Latest visa scam

Discussion in 'The Lounge - Off Topic' started by Angus, Nov 18, 2004.

  1. Angus

    Angus Nibble Poster

    I got this today so will pass it on. Sorry dont have time to remove all the breaks...aj

    I received the following information from a member of staff and having

    >had a need to talk to Visa last week on a similar incident, I can

    >confirm that this is happening. At this time of year approaching

    >Christmas, please take note and be aware.


    >"Please pass on to all people on your mailing list. I got this from a

    >contact in the Halifax Visa team so it is happening!!


    >Visa and MasterCard Scam. A friend was called on the telephone this

    >week from 'VISA' and I was called on Thursday from 'MasterCard'.


    >It worked like this: Person calling says, 'this is Carl Patterson (any

    >name) and I'm calling from the Security and Fraud Department at VISA.

    >My Badge number is 12460. Your card has been flagged for an unusual

    >purchase pattern, and I'm calling to verify. Did you purchase an

    >Anti-Telemarketing Company a device/any expensive item, for £497.99 from

    >a marketing company based in (any town?)


    >When you say 'No'. The caller continues with, 'Then we will be issuing

    >a credit to your Account. This is a company we have been watching and

    >the charges range from £297 To £497, just under the £500 purchase

    >pattern that flags most cards. Before your next statement, the credit

    >will be sent to (they give you your address), is that correct?'


    >You say, 'Yes'. The caller continues . . 'I will be starting a fraud

    >investigation. If you have any questions, you should call the 0800

    >number listed on your card and ask for Security. You will need to refer

    >to this Control number. They then give you a 6-digit number. 'Do you

    >need me to read it again?'


    >Caller then says he 'needs to verify you are in possession of your


    >card' (this is where the scam takes place as up until now they have

    >requested nothing!). They then ask you to turn your card over.


    >There are 7numbers; the first 4 are 1234 (or whatever, as they have your

    >number anyway).


    >The next 3 are the security numbers that verify that you are in

    >possession of the card' (these are the numbers they are really after as

    >these are the numbers you use to make internet purchases to prove you

    >have the card).


    >'Read me the 3 numbers.' When you do he says 'That is correct. I just

    >needed to verify that the card has not been lost or stolen, and that you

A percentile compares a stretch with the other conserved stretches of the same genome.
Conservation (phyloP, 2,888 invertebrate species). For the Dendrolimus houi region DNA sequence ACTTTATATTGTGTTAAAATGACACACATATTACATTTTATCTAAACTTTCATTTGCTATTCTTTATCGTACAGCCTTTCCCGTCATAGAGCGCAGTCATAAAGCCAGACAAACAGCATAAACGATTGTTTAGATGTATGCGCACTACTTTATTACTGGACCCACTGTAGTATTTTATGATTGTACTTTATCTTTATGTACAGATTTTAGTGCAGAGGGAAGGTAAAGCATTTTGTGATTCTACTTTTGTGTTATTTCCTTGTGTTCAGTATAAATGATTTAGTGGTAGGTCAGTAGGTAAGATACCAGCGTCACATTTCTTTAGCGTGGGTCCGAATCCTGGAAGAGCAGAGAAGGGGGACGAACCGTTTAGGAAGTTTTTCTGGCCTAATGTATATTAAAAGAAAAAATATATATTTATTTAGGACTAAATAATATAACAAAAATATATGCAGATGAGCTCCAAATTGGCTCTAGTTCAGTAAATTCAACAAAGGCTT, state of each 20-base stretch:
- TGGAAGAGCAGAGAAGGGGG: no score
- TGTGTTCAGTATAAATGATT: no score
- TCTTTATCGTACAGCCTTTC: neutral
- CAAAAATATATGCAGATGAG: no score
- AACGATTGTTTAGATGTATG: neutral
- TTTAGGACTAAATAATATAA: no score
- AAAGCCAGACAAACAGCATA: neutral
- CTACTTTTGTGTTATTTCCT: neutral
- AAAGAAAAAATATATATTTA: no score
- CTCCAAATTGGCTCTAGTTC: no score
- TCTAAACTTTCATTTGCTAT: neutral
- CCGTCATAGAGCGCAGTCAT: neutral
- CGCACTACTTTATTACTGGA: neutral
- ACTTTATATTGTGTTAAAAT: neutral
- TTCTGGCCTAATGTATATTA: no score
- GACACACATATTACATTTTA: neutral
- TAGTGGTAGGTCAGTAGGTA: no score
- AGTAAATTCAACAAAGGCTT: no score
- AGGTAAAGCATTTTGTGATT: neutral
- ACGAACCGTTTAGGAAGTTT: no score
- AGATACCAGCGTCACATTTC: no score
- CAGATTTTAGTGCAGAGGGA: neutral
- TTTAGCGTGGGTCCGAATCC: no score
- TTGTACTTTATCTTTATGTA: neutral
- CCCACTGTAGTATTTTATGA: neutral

>still have your card. Do you have any other questions? Don't hesitate

    >to call back if you do.'


    >You actually say very little, and they never ask for or tell you the

    >Card number. But after we were called on Wednesday, we telephoned back

    >within 20 minutes to ask a question. Are we glad we did! The REAL VISA

    >security department told us it was a scam and in the last 15 minutes a

    >new purchase of £497.99 WAS put on our card. Long story made short.


    >We made a real fraud report, closed the VISA card and they are

    >reissuing us a new number. What the scam wants is the 3-digit number and

    >that once the charge goes through, they keep changing every few days. By

    >the time you get your statement, you think the credit is coming, and

    >then it's harder to actually file a fraud report.




    >ABOUT IT!!!!.
    Certifications: A+ , MCP
  2. AJ

    AJ 01000001 01100100 01101101 01101001 01101110 Administrator

    Thanks for that Angus, I shall pass that around at work tomorrow :thumbleft
    Certifications: MCSE, MCSA (messaging), ITIL Foundation v3
    WIP: Breathing in and out, but not out and in, that's just wrong
  3. noelg24

    noelg24 Terabyte Poster

    well it just goes to show how far these idiots will go just to get your credit card pathetic...just cos they get refused or they just want to make other people who are honest and make a decent living look bad...thanks for that..
    Certifications: A+
    WIP: my life
  4. nugget
    Honorary Member

    nugget Junior toady

    Sorry guys but if you fall for this type of social engineering then you really deserve it. If people actually used their brains a bit more then these types of scams would be much harder to perpetrate.
    Certifications: A+ | Network+ | Security+ | MCP (270,271,272,290,620) | MCDST | MCTS:Vista
    WIP: MCSA, 70-622,680,685
  5. wizard

    wizard Petabyte Poster

    Well not everyone is that savvy, even those who think that they are can still fall for these scams.
    Certifications: SIA DS Licence
    WIP: A+ 2009
  6. Phoenix
    Honorary Member

    Phoenix 53656e696f7220 4d6f64

    im with nuggets, i think the idiots are not the ones pulling the scam (they are clearly quite smart) the idiots are the ones falling for it, if your savvy enough to have a credit card, a computer, a net connection, you should get enough common sense not to fall for such blatant fruad

    a good bit of darwinism is needed about now i think, cleanse the gene pool a bit :)
    Certifications: MCSE, MCITP, VCP
    WIP: > 0
  7. Jakamoko
    Honorary Member

    Jakamoko On the move again ...

    Just to play Devils Advocate here, I recently had a case where I busted a guy who's domain we were hosting, who was pulling of one of these scams.

    He was sending mail purporting to be from e-bay, and dammit, the mails were unbeleivably convincing. Only a screwed-down net user with his eyes open alerted us to his actions, and I instantly shut him down, but I would defy many people who actually received a copy of that email not to have at least been seriously swayed by it.

    Just by 2€
    Certifications: MCP, A+, Network+
    WIP: Clarity

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